The good news for the Dodgers is that his bat speed is intact and he remains a plus-plus defender at first base, so even a pessimistic outlook would give him several years of high batting averages and home run totals even if his OBP settles in the .340-.360 range. That's a valuable player and a huge upgrade over what they've gotten from Loney, so acquiring him makes a ton of sense in the abstract.

Acquiring Gonzalez doesn't come down just to money or prospects, however; the Dodgers are taking on two bad contracts in the process. Beckett's lost season comes down to three main problems: some lost velocity, poor pitch selection and horrific pitching from the stretch. He has lost a mile and a half off his average fastball this year versus 2011, a year that was already down from his peak fastball a few years earlier, which is likely the effect of age and regular usage over the years but doesn't in and of itself have to be fatal. (It does show he's not a good candidate for a multiyear extension.)

He gives up way too many hits on his cutter, which has proved less effective than the straight changeup that was previously his worst pitch (because it looked like a BP fastball compared with his four-seamer). He's been nearly 300 points of opponents' OPS worse with men on base this year, and, although that's often just bad luck or randomness, in Beckett's case it's more because his fastball is softer from the stretch and because he relies too much on that flat cutter in those situations.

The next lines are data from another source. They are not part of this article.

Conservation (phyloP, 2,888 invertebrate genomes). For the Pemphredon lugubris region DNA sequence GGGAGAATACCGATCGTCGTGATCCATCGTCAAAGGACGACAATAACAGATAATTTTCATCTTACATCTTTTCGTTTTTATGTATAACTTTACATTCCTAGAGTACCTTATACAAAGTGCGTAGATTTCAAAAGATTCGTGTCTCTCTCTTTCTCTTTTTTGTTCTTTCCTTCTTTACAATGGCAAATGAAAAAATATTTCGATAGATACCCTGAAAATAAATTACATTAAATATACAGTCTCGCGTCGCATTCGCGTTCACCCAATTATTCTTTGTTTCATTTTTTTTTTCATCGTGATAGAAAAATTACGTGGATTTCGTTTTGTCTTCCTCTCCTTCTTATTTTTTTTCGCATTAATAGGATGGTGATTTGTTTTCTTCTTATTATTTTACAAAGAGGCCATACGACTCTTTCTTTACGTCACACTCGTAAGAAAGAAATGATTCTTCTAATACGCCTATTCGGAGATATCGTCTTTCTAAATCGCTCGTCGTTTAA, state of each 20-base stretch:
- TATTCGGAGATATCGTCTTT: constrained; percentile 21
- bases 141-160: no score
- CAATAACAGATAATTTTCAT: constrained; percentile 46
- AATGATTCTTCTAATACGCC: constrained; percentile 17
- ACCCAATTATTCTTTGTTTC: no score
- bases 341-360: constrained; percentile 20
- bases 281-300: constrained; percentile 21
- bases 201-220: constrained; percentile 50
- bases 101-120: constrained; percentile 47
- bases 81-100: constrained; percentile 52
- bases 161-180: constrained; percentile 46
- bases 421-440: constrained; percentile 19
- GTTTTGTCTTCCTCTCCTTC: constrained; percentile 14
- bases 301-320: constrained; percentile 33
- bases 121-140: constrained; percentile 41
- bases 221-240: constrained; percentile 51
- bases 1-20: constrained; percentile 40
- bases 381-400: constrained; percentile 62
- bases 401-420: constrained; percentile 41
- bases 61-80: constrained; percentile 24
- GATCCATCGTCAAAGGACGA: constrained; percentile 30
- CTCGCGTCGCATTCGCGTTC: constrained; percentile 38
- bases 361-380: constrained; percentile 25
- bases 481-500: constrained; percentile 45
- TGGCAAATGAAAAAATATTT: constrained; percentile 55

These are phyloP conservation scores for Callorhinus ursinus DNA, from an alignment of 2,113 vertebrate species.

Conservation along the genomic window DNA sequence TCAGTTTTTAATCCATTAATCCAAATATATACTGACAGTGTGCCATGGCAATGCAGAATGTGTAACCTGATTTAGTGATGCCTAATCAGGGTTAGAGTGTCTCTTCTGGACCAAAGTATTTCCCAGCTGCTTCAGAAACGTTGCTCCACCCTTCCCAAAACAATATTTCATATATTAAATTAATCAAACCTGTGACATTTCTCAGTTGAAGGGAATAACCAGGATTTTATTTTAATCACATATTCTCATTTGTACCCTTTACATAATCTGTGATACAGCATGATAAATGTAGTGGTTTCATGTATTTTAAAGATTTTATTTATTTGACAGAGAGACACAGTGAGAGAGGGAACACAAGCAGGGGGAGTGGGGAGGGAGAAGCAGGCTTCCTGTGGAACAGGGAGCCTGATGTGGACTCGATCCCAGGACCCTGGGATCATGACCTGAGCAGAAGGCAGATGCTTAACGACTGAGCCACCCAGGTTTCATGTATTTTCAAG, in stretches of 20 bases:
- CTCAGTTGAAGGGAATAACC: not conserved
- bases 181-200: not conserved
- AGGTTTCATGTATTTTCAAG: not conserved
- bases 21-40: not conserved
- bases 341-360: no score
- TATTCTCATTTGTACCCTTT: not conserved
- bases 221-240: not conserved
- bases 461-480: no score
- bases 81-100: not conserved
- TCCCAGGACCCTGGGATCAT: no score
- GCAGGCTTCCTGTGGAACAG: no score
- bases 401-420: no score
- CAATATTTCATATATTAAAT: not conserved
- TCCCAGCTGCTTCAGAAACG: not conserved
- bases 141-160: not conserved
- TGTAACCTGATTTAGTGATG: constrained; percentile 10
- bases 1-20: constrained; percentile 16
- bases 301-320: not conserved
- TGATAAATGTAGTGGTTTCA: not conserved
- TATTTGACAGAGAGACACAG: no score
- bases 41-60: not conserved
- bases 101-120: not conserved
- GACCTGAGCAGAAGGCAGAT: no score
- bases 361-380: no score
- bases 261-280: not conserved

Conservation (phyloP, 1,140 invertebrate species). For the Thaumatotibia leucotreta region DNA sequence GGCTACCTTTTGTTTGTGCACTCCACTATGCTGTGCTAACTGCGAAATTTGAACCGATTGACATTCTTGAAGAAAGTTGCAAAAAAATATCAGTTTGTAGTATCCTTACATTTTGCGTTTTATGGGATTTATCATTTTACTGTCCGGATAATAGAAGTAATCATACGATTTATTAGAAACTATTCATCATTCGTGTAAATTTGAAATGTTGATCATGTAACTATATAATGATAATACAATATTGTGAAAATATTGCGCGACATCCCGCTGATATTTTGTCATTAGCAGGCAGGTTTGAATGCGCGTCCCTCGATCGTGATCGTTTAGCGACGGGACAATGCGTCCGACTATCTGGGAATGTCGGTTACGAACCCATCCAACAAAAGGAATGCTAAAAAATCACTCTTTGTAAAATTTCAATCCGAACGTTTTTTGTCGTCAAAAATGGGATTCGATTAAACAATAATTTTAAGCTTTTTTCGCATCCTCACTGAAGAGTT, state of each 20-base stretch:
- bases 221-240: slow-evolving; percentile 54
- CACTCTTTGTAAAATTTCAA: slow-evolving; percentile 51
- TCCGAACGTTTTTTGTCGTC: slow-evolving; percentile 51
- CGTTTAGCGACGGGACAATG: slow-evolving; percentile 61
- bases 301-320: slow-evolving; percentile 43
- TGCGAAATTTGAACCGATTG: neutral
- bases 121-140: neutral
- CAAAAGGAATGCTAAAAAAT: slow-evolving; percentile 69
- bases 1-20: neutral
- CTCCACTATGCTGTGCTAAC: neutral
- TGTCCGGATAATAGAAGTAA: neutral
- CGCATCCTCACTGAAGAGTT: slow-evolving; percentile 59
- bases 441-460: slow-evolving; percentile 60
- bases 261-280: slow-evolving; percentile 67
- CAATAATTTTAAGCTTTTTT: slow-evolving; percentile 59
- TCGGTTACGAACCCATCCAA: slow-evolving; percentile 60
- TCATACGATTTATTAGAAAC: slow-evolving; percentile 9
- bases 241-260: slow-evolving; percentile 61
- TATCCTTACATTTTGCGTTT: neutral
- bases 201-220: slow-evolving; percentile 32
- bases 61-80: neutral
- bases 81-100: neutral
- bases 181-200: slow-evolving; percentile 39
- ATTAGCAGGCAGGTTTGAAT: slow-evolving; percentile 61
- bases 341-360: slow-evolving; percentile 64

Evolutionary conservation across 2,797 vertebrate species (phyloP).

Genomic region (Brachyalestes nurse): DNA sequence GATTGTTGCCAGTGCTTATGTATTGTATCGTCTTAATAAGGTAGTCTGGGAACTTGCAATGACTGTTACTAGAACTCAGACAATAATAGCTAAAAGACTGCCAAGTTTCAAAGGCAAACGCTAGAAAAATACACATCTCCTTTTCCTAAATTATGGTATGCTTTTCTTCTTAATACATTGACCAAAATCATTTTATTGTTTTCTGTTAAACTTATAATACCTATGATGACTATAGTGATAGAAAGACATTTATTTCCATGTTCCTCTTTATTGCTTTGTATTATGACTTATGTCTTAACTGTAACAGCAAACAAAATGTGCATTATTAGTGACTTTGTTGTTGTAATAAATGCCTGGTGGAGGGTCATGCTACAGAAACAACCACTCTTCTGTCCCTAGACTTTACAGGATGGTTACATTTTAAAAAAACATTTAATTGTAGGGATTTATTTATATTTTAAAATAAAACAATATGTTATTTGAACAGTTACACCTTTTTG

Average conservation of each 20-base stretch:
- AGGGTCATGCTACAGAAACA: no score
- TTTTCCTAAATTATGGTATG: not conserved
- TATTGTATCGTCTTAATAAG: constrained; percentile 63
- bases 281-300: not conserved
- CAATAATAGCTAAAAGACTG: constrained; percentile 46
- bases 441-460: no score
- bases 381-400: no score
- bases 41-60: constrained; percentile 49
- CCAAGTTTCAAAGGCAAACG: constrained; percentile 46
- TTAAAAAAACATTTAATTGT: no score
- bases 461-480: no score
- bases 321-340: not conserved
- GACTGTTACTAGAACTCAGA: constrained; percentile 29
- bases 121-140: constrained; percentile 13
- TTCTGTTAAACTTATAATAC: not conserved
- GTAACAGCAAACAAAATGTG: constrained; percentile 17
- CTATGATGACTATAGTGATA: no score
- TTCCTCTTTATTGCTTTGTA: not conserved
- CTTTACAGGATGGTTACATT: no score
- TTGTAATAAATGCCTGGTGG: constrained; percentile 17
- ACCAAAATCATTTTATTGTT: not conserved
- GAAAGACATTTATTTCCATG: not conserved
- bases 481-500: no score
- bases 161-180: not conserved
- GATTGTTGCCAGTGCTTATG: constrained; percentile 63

Crawford just had Tommy John surgery, and, even when healthy, probably needs a right-handed platoon partner -- which, unfortunately for the Dodgers, also can be said of Andre Ethier, meaning they will now have two corner outfielders signed for the next five years who can't hit lefties. In the era of seven- and eight-man bullpens, that's an unworkable way to build a roster and probably guarantees Ethier will get 100 or so PAs per year against southpaws that would be better given to a right-handed three-toed sloth. Little Nicky Punto serves no purpose other than providing fodder for those of us who like to extract humor from the fact that he serves no purpose.

This deal could end up looking good for both sides, better for the Dodgers in the very short term but much better for the Red Sox in the long term. Boston enters this winter with a new financial lease on life, freeing the Sox up to spend in a weak free-agent market or perhaps to take on a large contract someone else would like to move (Cliff Lee? Justin Upton?).

They're also looking at a pretty interesting group of position-player prospects racing up the system, led by Xander Bogaerts, who has improved his defense at shortstop this year and might defy earlier expectations and stay at the position. That potential for an inexpensive core should help Boston avoid a similar tangle of large contracts in the near future, just at a point when the Dodgers are facing a financial quagmire and roster crunch of their own.